275. Memorandum From Secretary of State Vance to President Carter 1


  • Foreign Military Sales Procedures Regarding C–130 Aircraft

When you approved my recommendation of June 212 to continue designation of the Lockheed C–130 military transport aircraft as “significant combat equipment”, you also asked me to inform you what had been done to improve Foreign Military Sales (FMS) procedures as they relate to the sale of these aircraft. You also inquired whether a non-weapon configuration would make it possible to sell these aircraft with minimum delay.

The C–130 is basically a military transport aircraft. It is not normally equipped with weapons, and has been sold to many countries. Thus far you have approved the sale of C–130s without armament configuration to Sudan, the Philippines, Korea, Bolivia and Zaire. The C–130 may be sold commercially if the total value of the sale is less than $25 million. Since three C–130s and related equipment cost more than [Page 686] this, commercial sales are effectively restricted to no more than two aircraft. Lockheed also makes a civilian model of the C–130 (the L–100 series) which does not meet some of the military specifications. In any event, most governments appear to prefer to purchase the military model on a government-to-government basis under FMS procedures.

The time required to process the government-to-government sale of a C–130 is divided as follows: 1) USG approval process (i.e., from receipt of a country request to purchase through completion of the statutory Congressional notification) and 2) the subsequent contracting process (time required for negotiation and signature of a contract with Lockheed) after the Congressional review period is completed.

Some delay in the USG approval process is attributable to the present requirement that, with the exception of NATO countries, Australia, New Zealand and Japan, we are required to send all proposed C–130 sales which require Congressional notification to you for approval. In order to save processing time, I recommend that you authorize me to approve sales of non-weapon configured C–130 aircraft worldwide, and refer to you only those proposed sales which clearly involve sensitive political aspects—e.g., for countries like Egypt.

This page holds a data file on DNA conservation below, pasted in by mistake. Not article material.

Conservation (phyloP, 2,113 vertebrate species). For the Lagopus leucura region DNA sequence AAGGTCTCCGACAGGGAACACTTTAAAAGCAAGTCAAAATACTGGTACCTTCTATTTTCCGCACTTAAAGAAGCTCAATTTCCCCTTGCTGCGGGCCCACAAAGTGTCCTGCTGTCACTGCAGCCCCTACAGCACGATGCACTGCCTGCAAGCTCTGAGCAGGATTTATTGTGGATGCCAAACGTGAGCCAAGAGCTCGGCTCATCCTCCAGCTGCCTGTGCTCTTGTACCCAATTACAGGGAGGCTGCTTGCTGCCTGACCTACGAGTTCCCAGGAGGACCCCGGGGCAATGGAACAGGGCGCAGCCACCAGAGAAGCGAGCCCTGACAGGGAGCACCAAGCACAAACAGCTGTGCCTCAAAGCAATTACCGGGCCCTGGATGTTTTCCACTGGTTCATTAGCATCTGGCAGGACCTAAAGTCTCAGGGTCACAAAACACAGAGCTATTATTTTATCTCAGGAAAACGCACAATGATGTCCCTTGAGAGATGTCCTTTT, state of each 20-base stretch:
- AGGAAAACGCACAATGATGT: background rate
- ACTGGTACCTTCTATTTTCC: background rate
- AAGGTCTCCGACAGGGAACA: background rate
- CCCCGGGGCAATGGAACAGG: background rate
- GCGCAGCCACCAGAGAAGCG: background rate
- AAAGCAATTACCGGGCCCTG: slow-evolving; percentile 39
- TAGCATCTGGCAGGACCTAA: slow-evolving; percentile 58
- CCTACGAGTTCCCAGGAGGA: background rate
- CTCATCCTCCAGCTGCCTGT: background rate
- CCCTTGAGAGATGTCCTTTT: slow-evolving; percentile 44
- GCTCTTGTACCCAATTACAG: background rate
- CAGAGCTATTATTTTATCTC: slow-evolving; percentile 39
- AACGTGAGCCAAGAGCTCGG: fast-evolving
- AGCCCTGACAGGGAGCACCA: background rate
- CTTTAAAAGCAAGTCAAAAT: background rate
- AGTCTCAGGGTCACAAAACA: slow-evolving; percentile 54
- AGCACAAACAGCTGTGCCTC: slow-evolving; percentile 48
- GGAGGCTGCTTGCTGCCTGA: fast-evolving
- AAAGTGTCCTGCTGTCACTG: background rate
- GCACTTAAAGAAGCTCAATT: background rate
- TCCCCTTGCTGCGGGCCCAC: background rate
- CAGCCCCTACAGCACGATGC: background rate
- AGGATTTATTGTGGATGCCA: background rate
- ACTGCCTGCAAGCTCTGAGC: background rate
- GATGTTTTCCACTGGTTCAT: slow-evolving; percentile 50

With regard to the time involved in the contracting process, the Department of Defense informs me that in the past protracted negotiations between the U.S. Air Force and Lockheed appear to have been caused by Lockheed attempting to obtain the most favorable price in the knowledge that a government-to-government agreement had already been reached for a sale. The Department of Defense claims to have largely resolved with Lockheed the matter of delays in contract pricing by taking actions to enable Lockheed to continue its C–130 production line without interruption. Specifically, once a sale has received the required Executive and Congressional approvals, DOD now enters into letter contracts which permit Lockheed to proceed with production pending negotiation of a definitized contract. The Department of Defense informs me that it is also working more closely with Lockheed to avoid a production gap in the C–130 line due to crew training problems or delays in providing support equipment from US Government sources. We hope these actions will result in the contracting for sale of C–130 aircraft in a time span consistent with both the US and the contractor’s interests.


That you authorize me to approve the sale worldwide of non-weapon configured C–130 aircraft, including notifications to Congress.3

  1. Source: Carter Library, National Security Affairs, Staff Material, Global Issues, Mathews Subject File, Box 4, Arms Transfers: Policy (General): 6–12/77. Confidential.
  2. See Document 273.
  3. Carter checked the “Disapprove” option and underneath wrote “Send to me for immediate approval—minimize delays—Indicate time required for each transaction. J.C.”